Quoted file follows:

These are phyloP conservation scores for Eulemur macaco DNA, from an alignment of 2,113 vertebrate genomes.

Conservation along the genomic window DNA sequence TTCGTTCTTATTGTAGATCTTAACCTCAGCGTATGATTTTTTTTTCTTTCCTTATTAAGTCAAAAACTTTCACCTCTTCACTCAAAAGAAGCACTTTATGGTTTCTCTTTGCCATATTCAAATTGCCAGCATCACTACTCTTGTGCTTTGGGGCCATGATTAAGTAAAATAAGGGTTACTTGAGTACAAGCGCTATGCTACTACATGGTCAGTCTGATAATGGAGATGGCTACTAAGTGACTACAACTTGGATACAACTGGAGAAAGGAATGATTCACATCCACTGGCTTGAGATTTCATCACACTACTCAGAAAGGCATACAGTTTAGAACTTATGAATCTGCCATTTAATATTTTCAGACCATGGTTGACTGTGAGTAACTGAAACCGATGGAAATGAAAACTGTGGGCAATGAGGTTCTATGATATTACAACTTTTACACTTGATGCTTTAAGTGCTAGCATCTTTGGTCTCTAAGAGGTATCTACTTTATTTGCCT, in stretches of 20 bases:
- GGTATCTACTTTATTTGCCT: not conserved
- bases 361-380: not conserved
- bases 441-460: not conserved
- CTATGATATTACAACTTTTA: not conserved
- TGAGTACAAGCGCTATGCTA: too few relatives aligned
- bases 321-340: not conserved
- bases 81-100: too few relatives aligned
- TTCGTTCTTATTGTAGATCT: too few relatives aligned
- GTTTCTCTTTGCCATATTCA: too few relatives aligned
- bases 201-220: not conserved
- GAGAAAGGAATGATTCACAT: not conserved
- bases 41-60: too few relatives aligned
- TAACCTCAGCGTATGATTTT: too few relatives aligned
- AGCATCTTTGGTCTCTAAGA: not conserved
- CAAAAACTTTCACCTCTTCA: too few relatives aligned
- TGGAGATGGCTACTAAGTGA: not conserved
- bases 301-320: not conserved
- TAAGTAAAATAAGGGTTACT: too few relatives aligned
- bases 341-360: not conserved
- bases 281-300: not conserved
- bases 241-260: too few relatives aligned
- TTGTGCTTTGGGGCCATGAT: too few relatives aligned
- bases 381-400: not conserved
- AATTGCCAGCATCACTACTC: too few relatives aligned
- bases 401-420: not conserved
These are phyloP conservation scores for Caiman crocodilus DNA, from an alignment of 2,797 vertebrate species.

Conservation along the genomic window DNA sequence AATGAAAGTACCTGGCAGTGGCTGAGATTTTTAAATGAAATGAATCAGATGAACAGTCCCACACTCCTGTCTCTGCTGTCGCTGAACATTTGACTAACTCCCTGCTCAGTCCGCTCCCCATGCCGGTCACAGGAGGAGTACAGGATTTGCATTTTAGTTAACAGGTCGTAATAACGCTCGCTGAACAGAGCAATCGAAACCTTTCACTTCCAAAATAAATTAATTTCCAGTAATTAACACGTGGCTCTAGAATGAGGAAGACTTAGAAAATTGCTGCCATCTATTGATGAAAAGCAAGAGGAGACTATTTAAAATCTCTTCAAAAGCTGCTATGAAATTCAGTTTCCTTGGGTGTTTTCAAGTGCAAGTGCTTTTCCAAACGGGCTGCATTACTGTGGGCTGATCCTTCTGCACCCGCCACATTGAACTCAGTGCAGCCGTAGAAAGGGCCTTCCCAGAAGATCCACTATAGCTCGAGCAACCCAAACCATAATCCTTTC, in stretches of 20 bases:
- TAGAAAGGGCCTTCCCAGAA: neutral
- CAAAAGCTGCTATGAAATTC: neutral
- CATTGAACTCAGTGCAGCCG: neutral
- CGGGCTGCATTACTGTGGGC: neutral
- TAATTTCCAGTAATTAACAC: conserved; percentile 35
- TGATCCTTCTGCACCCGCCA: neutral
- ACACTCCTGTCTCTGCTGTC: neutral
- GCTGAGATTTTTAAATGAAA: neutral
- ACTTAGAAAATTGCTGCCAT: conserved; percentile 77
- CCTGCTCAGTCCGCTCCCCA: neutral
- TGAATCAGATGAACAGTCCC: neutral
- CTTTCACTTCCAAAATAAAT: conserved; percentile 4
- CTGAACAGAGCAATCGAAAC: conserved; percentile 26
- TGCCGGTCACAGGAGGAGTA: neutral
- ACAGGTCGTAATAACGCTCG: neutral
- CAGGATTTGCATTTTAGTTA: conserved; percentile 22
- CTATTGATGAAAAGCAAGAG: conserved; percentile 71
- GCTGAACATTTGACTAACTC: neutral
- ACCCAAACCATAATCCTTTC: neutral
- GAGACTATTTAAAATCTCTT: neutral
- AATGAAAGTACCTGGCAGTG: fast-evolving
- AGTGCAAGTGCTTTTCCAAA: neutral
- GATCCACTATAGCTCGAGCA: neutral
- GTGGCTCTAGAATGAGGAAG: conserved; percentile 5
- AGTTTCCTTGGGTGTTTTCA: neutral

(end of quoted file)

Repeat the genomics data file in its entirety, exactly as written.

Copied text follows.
These are phyloP conservation scores for Eulemur macaco DNA, from an alignment of 2,113 vertebrate genomes.

Conservation along the genomic window DNA sequence TTCGTTCTTATTGTAGATCTTAACCTCAGCGTATGATTTTTTTTTCTTTCCTTATTAAGTCAAAAACTTTCACCTCTTCACTCAAAAGAAGCACTTTATGGTTTCTCTTTGCCATATTCAAATTGCCAGCATCACTACTCTTGTGCTTTGGGGCCATGATTAAGTAAAATAAGGGTTACTTGAGTACAAGCGCTATGCTACTACATGGTCAGTCTGATAATGGAGATGGCTACTAAGTGACTACAACTTGGATACAACTGGAGAAAGGAATGATTCACATCCACTGGCTTGAGATTTCATCACACTACTCAGAAAGGCATACAGTTTAGAACTTATGAATCTGCCATTTAATATTTTCAGACCATGGTTGACTGTGAGTAACTGAAACCGATGGAAATGAAAACTGTGGGCAATGAGGTTCTATGATATTACAACTTTTACACTTGATGCTTTAAGTGCTAGCATCTTTGGTCTCTAAGAGGTATCTACTTTATTTGCCT, in stretches of 20 bases:
- GGTATCTACTTTATTTGCCT: not conserved
- bases 361-380: not conserved
- bases 441-460: not conserved
- CTATGATATTACAACTTTTA: not conserved
- TGAGTACAAGCGCTATGCTA: too few relatives aligned
- bases 321-340: not conserved
- bases 81-100: too few relatives aligned
- TTCGTTCTTATTGTAGATCT: too few relatives aligned
- GTTTCTCTTTGCCATATTCA: too few relatives aligned
- bases 201-220: not conserved
- GAGAAAGGAATGATTCACAT: not conserved
- bases 41-60: too few relatives aligned
- TAACCTCAGCGTATGATTTT: too few relatives aligned
- AGCATCTTTGGTCTCTAAGA: not conserved
- CAAAAACTTTCACCTCTTCA: too few relatives aligned
- TGGAGATGGCTACTAAGTGA: not conserved
- bases 301-320: not conserved
- TAAGTAAAATAAGGGTTACT: too few relatives aligned
- bases 341-360: not conserved
- bases 281-300: not conserved
- bases 241-260: too few relatives aligned
- TTGTGCTTTGGGGCCATGAT: too few relatives aligned
- bases 381-400: not conserved
- AATTGCCAGCATCACTACTC: too few relatives aligned
- bases 401-420: not conserved
These are phyloP conservation scores for Caiman crocodilus DNA, from an alignment of 2,797 vertebrate species.

Conservation along the genomic window DNA sequence AATGAAAGTACCTGGCAGTGGCTGAGATTTTTAAATGAAATGAATCAGATGAACAGTCCCACACTCCTGTCTCTGCTGTCGCTGAACATTTGACTAACTCCCTGCTCAGTCCGCTCCCCATGCCGGTCACAGGAGGAGTACAGGATTTGCATTTTAGTTAACAGGTCGTAATAACGCTCGCTGAACAGAGCAATCGAAACCTTTCACTTCCAAAATAAATTAATTTCCAGTAATTAACACGTGGCTCTAGAATGAGGAAGACTTAGAAAATTGCTGCCATCTATTGATGAAAAGCAAGAGGAGACTATTTAAAATCTCTTCAAAAGCTGCTATGAAATTCAGTTTCCTTGGGTGTTTTCAAGTGCAAGTGCTTTTCCAAACGGGCTGCATTACTGTGGGCTGATCCTTCTGCACCCGCCACATTGAACTCAGTGCAGCCGTAGAAAGGGCCTTCCCAGAAGATCCACTATAGCTCGAGCAACCCAAACCATAATCCTTTC, in stretches of 20 bases:
- TAGAAAGGGCCTTCCCAGAA: neutral
- CAAAAGCTGCTATGAAATTC: neutral
- CATTGAACTCAGTGCAGCCG: neutral
- CGGGCTGCATTACTGTGGGC: neutral
- TAATTTCCAGTAATTAACAC: conserved; percentile 35
- TGATCCTTCTGCACCCGCCA: neutral
- ACACTCCTGTCTCTGCTGTC: neutral
- GCTGAGATTTTTAAATGAAA: neutral
- ACTTAGAAAATTGCTGCCAT: conserved; percentile 77
- CCTGCTCAGTCCGCTCCCCA: neutral
- TGAATCAGATGAACAGTCCC: neutral
- CTTTCACTTCCAAAATAAAT: conserved; percentile 4
- CTGAACAGAGCAATCGAAAC: conserved; percentile 26
- TGCCGGTCACAGGAGGAGTA: neutral
- ACAGGTCGTAATAACGCTCG: neutral
- CAGGATTTGCATTTTAGTTA: conserved; percentile 22
- CTATTGATGAAAAGCAAGAG: conserved; percentile 71
- GCTGAACATTTGACTAACTC: neutral
- ACCCAAACCATAATCCTTTC: neutral
- GAGACTATTTAAAATCTCTT: neutral
- AATGAAAGTACCTGGCAGTG: fast-evolving
- AGTGCAAGTGCTTTTCCAAA: neutral
- GATCCACTATAGCTCGAGCA: neutral
- GTGGCTCTAGAATGAGGAAG: conserved; percentile 5
- AGTTTCCTTGGGTGTTTTCA: neutral